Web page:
An object of the present invention is to provide a semiconductor laser permitting continuous wavelength tuning.
According to the invention, there is provided a semiconductor laser device consisting of a laser region provided with a stratified structure having an active layer and a diffraction grating provided in the vicinity of said active layer, and a tuning region having an optical waveguide layer optically coupled to said laser region, wherein the light emitting end facet on said tuning region constitutes a high reflectivity structure having a light reflectivity of 50% or above.
The present invention will be described in detail below with reference to the accompanying drawings, wherein
FIG. 1 is a schematio diagram of a conventional facet phase-tunable DFB LD;
FIG. 2 is a chart showing the relationship between the oscillation threshold gain and the wavelength, wherein the wavelength variation by facet phase tuning is also indicated;
FIG. 3 is a schematic diagram of a single longitudinal mode (SLM) semiconductor laser device according to the present invention;
FIG. 4 is a schematic diagram of an element equivalent to the structure of FIG. 3;
FIG. 5 shows the relationship between the oscillation threshold gain and the wavelength;
FIG. 6 shows an oblique view of an SLM semiconductor laser device which is a preferred embodiment of the present invention;
FIGS. 7A to 7E show an oblique view of the production process thereof;
FIG. 8 shows a plan of an integrated semiconductor laser device which is another preferred embodiment of the invention; and
FIG. 9 shows a cross section of a DFB LD along line 9A--9A' in FIG. 8.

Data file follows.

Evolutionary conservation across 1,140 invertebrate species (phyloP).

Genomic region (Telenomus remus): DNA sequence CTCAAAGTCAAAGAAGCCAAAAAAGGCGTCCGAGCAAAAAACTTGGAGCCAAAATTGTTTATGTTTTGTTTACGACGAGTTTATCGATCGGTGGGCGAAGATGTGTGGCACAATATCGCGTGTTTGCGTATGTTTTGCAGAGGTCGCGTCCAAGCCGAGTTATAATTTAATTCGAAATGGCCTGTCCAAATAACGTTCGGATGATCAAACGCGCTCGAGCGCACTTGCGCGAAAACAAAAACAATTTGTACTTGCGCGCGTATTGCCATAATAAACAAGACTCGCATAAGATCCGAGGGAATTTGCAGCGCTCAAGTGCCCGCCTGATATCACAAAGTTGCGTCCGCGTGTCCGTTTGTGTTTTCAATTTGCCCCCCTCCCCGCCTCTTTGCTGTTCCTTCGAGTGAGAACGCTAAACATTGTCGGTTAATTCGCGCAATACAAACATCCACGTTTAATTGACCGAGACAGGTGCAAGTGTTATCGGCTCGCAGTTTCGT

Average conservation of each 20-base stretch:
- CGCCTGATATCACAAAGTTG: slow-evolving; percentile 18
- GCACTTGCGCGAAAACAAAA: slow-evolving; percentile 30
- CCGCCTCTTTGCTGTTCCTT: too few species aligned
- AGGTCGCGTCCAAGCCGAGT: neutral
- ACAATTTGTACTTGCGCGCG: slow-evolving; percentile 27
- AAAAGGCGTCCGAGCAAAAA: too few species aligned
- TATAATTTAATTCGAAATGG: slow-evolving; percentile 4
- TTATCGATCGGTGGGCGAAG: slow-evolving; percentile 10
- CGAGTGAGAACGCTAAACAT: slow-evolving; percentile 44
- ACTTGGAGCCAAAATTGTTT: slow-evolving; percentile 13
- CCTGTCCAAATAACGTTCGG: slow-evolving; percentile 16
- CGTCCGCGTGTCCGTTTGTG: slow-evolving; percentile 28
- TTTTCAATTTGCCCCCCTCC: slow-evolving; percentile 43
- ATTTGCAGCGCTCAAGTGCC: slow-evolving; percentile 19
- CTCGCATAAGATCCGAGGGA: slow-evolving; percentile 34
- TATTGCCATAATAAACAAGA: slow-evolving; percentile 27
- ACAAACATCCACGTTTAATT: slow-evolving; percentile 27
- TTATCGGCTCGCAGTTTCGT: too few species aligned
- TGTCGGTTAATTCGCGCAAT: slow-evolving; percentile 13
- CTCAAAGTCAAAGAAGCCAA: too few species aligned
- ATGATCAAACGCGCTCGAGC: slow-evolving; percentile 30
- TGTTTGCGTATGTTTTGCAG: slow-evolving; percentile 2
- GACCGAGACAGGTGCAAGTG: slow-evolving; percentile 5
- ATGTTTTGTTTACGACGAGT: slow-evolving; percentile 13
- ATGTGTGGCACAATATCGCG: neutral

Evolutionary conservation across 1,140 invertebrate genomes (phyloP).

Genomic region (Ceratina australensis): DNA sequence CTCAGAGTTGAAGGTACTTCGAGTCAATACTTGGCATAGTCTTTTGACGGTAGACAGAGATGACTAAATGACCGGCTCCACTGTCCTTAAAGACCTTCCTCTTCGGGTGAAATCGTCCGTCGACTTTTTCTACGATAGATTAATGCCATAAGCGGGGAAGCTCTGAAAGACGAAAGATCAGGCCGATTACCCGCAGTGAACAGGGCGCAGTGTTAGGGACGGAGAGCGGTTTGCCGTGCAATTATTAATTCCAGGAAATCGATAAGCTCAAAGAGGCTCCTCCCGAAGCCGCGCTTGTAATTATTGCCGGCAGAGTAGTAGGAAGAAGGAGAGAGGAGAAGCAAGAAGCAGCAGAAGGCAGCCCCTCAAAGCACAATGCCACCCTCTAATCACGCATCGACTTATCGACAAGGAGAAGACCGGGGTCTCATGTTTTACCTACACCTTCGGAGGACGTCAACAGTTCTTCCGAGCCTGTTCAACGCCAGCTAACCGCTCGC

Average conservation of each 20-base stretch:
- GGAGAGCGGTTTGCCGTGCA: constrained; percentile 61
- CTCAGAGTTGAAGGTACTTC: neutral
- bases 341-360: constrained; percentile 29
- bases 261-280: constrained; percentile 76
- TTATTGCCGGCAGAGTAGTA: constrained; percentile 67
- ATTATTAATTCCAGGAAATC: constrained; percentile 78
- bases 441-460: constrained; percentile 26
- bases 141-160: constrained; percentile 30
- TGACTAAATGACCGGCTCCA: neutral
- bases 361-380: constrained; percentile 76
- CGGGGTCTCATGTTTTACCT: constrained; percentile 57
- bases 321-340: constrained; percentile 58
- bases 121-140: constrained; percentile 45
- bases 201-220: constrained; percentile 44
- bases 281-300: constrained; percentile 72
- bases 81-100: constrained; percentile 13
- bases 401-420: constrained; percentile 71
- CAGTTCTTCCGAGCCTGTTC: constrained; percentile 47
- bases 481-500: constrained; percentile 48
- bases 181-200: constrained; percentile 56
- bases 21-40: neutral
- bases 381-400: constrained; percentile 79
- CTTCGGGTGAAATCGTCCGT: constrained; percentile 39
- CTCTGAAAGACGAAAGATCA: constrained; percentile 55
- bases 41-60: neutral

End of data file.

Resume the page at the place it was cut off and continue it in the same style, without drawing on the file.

Referring to FIG. 3, which is a schematic diagram of a wavelength-tunable semiconductor laser according to the present invention, like the facet phase-tunable DFB LD described above, this semiconductor laser consists of a laser region 2 in which a diffraction grating 1 is formed, a tuning region 3, and a facet 4 of a high reflectivity. A DFB LD of this structure, by the image effect of the high reflectivity facet 4, has a double cavity length as shown in FIG. 4, and is equivalent to a DFB LD having its phase tuning region 3' in the center of the element. Such a DFB LD has already been reported on by Udaka et al., "A Study on the Oscilation Characteristics of a DFB laser Having a λ/4 Shift Grating", 1984 NATIONAL CONVENTION (RECORD) of ELECTRONICS AN COMMUNICATION ENGINEERS OF JAPAN, Vol. 4, Paper No. 1017. The relationship between the oscillation threshold gain and the wavelength here is illustrated in FIG. 5. As, in this instance, the oscillation threshold gain reaches its minimum at the Bragg wavelength (point b), there exists no stopband unlike in the conventional facet phase-tunable DFB LD. Therefore, the oscillation mode can take any wavelength between a and c on the oscillation threshold gain curve according to the phase of the phase tuning region 3'. Accordingly, the same can be said of the DFB LD illustrated in FIG. 3, so structured as to make the facet 4 at the tuning region end highly reflective, and as the quantity of phase shift of the tuning region 3 is increased, the oscillation mode shifts in the sequence of a→b→c a on the oscillation threshold gain curve, continuous wavelength tuning being made possible between a and c. The interval between a and c is usually 10 to 20 Å in wavelength.
FIG. 6 illustrates the structure of a semiconductor laser, which is a preferred embodiment of the invention. This semiconductor laser primarily comprises a laser region 2, a phase tuning region 3 and a high reflectivity film 26 provided on a cleaved facet at one end of the phase tuning region 3. The laser region 2 comprises a multilayered structure consisting of an active layer 13 which emits radiation upon injection of an electric current, an optical waveguide layer 12 adjoining the active layer and having corrugation of a prescribed pitch, and a cladding layer 14 adjoining the other face of the active layer; a p-electrode 22; and an n-electrode 21. The phase tuning region 3 involves a multilayered structure which has no counterparts to the active layer and cladding layer of the laser region and whose optical waveguide layer has no corrugation, and has a p-electrode 23 and an n-electrode 21 continuous from the n-electrode of the laser region. To the p-electrode 22 is supplied a driving current I1 for the laser oscillation, and to the p-electrode 23, a tuning current I2 for tuning the phase of the light beam passing the phase tuning region 3 according to the refraction index in the optical waveguide layer of this region.